Julie Chavez Rodriguez at a Hispanic Heritage Month event in 2013. Photo by the USDA.
Isabel Garcia, a Tucson, Arizona-based attorney with over 30 years of experience in immigration advocacy, saw Rodriguez speak at the White House Hispanic Summit in January 2012 at Sunnyside High School.
“When the White House was conducting their Hispanic summits a few years ago, they brought in some administration officials, including Julie Chavez Rodriguez,” says Garcia. “There was a great discussion on the division of families and immigration reform as a whole, and I focused on the growing criminalization of immigrants.” Garcia asked specifically about Operation Streamline, which swiftly prosecutes undocumented immigrants. “Rodriguez was defensive of the administration,” Garcia recalls. “She said that the administration was trying and when I challenged her about the criminalization, she said, ‘We just hired a slew of assistant U.S. attorneys. What do you want me to do? Fire them all?’ I said, ‘Yes, we should not be investing our money in the growing criminalization of our community.’”
The criticisms raised against Muñoz and Chavez Rodriguez raise the question of how much influence Latinas in the White House really have. Is there a possibility that long-time advocates like Muñoz and Chavez Rodriguez are pushing from the inside, away from the public eye? Part of their job is to spin whatever their boss, President Obama, is doing in a positive light. But if they are raising criticisms, are they being silenced?
“Do I believe that Cecilia Muñoz has attempted to voice the needs of immigrants? I’m sure she has, but has she changed what is going on and improved the situation in terms of criminalizing immigrants? The answer is no,” says Garcia. Bitch contacted the White House twice for comment about the roles of Cecilia Muñoz and Julie Chavez Rodriguez for this piece and received no response.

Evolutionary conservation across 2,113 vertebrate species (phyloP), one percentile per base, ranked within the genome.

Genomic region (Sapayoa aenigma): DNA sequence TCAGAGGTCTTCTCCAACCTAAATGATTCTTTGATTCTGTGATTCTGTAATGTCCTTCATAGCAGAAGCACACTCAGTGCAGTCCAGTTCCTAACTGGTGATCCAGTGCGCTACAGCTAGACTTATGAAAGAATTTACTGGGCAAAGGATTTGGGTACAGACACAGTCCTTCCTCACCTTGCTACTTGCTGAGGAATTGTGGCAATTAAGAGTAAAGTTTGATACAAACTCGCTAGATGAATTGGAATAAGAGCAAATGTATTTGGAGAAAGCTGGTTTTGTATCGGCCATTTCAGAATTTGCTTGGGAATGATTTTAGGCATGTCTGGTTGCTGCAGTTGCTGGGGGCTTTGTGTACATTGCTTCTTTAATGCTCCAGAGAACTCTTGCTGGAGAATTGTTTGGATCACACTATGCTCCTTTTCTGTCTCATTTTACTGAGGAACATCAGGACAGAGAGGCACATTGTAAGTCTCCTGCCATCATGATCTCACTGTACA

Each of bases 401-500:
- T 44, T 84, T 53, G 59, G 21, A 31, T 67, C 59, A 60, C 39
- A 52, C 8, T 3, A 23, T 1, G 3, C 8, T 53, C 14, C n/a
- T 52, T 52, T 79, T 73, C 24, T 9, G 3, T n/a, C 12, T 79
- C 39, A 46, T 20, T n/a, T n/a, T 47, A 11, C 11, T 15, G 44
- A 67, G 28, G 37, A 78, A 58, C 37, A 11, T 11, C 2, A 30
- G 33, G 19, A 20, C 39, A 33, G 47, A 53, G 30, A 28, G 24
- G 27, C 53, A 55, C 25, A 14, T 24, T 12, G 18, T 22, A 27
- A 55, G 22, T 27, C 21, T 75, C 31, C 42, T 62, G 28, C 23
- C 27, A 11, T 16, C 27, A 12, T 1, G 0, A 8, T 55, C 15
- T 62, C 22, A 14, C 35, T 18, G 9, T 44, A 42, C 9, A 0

There is a hope that the women are pushing somewhat from within structures of power. The National Latina Institute for Reproductive Health’s Jessica Gonzalez-Rojas sympathizes with Muñoz and Chavez Rodriguez, based on her own experiences in politics. She recognizes that the political realm is still very much controlled by men.
“You are up against an old boys network that is well oiled and controlled by political hacks. I respect Julie and Cecilia. I think they are still up against a system that hasn’t embraced women of color leadership or pigeonholes women of color,” says Gonzalez-Rojas. “I think they are advocates, but it’s complicated.”
Muñoz probably had some influence in the announcement and creation of the Deferred Action for Childhood Arrivals program that gives some undocumented youth a temporary reprieve from deportations, while the militarization of border communities and the criminalization of immigrants have continued to increase.